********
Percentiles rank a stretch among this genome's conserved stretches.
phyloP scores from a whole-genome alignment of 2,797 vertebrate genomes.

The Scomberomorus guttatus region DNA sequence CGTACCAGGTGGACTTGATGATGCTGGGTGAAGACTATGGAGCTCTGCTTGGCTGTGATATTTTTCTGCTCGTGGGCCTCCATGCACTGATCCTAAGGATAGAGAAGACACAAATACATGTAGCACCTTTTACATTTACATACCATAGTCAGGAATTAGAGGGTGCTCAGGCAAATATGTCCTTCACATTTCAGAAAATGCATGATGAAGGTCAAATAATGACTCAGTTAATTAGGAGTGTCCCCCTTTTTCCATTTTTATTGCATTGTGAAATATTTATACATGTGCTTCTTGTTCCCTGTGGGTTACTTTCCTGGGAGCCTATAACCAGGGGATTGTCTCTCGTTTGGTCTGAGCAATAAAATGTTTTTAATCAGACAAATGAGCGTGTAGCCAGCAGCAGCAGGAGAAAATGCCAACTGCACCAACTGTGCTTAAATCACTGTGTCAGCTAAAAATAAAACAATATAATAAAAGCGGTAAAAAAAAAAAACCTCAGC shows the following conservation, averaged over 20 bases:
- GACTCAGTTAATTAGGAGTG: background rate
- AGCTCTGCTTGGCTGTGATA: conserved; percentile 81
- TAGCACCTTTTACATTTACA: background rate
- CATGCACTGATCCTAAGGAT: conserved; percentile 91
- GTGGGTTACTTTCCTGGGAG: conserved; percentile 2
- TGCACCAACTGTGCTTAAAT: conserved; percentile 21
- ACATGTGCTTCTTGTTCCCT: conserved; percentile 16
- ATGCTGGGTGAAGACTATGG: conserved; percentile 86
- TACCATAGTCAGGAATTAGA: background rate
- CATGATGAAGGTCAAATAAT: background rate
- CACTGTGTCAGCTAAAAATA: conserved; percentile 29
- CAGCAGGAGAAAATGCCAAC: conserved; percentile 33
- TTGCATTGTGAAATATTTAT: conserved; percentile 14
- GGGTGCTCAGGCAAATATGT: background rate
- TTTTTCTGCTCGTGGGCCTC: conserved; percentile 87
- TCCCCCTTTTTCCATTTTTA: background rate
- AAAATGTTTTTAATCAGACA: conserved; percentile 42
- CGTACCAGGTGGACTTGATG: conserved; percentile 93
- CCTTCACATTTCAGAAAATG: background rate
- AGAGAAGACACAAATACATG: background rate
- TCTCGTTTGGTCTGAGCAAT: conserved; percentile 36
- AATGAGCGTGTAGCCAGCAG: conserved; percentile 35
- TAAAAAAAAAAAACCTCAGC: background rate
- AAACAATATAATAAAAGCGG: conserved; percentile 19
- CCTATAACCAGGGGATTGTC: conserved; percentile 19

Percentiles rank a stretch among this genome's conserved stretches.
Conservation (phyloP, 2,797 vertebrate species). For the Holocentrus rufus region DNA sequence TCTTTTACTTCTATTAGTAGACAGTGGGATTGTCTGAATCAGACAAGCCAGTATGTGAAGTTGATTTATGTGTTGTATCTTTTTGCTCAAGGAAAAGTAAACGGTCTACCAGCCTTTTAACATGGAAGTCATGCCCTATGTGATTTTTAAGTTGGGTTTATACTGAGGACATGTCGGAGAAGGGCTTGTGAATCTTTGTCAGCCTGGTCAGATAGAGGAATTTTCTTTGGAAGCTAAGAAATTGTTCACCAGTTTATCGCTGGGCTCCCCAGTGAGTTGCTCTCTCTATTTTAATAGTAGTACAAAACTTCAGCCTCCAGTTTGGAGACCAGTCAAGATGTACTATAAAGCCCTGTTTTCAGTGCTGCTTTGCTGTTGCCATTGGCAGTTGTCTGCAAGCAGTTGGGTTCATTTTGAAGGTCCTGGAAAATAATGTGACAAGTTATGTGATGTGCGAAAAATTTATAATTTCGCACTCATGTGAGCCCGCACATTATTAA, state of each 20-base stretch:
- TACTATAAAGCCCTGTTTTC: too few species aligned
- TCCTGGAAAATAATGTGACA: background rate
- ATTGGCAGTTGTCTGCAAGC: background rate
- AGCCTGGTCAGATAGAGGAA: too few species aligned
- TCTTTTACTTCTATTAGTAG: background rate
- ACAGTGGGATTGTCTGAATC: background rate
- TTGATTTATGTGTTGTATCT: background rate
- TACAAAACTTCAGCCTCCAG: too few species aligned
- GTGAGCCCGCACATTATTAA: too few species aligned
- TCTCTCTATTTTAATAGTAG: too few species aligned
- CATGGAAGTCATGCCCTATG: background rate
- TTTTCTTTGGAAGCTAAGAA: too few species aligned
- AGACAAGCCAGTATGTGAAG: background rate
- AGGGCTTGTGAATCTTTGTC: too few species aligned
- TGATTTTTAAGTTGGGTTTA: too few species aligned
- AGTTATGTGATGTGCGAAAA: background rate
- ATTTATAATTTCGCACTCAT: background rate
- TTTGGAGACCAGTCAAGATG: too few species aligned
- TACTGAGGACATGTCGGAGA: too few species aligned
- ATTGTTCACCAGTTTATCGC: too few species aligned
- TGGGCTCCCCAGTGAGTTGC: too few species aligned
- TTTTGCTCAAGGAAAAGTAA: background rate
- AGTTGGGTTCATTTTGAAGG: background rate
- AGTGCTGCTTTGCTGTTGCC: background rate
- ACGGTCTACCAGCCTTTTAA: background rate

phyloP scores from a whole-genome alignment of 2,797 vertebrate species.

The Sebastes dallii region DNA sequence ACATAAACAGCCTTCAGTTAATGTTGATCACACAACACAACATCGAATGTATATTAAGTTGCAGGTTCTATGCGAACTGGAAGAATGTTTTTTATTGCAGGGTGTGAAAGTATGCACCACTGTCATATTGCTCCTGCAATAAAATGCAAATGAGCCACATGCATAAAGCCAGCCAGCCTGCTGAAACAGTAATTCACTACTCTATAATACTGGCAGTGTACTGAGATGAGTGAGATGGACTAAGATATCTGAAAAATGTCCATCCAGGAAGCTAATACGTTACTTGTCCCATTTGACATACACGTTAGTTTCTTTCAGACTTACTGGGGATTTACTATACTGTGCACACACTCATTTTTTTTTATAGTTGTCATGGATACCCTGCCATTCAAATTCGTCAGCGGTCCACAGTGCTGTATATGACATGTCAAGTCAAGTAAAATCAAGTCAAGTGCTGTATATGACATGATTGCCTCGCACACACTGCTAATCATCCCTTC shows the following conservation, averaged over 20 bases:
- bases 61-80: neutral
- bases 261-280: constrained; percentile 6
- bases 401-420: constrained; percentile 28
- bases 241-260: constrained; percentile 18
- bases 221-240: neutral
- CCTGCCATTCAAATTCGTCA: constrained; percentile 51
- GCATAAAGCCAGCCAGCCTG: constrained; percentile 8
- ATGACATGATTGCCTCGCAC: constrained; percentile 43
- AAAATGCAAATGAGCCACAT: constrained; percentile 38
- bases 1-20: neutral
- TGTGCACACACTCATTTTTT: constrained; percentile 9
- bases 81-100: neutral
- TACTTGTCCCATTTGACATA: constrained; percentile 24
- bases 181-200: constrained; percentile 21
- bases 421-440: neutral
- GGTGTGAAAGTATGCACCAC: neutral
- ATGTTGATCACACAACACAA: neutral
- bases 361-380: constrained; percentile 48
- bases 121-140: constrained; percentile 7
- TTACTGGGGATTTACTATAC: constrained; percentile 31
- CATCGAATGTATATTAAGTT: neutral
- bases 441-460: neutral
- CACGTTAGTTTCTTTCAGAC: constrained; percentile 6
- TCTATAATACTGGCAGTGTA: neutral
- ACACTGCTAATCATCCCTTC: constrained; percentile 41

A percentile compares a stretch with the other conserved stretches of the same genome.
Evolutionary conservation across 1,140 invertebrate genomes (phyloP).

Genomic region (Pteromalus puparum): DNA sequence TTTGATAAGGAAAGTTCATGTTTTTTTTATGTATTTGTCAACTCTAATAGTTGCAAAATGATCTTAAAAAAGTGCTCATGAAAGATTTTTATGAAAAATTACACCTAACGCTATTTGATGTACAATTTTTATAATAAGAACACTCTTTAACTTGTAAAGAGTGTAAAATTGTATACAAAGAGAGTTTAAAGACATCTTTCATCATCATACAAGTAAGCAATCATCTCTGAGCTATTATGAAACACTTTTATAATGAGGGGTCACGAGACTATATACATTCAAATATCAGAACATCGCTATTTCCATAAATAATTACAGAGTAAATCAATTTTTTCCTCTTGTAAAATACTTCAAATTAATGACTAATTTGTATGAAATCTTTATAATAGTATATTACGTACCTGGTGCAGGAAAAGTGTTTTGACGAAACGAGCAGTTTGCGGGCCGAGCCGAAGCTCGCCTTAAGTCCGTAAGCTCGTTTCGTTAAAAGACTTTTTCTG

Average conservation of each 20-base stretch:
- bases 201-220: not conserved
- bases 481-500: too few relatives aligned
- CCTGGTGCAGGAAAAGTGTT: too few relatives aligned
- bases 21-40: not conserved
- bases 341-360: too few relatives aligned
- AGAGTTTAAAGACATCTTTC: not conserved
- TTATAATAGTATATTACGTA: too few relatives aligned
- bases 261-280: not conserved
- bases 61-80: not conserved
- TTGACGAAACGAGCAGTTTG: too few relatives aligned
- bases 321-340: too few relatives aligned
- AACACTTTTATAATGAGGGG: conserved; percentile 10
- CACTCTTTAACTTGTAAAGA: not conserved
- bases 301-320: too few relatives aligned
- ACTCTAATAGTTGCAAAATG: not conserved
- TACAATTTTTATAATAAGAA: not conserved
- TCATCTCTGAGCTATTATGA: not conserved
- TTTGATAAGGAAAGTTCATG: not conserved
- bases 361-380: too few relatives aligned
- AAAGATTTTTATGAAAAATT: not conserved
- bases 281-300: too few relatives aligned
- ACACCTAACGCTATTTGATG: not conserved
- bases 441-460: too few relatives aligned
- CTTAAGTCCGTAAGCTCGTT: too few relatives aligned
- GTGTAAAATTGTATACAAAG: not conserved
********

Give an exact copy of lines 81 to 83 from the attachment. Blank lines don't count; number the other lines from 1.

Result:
- TCTATAATACTGGCAGTGTA: neutral
- ACACTGCTAATCATCCCTTC: constrained; percentile 41

A percentile compares a stretch with the other conserved stretches of the same genome.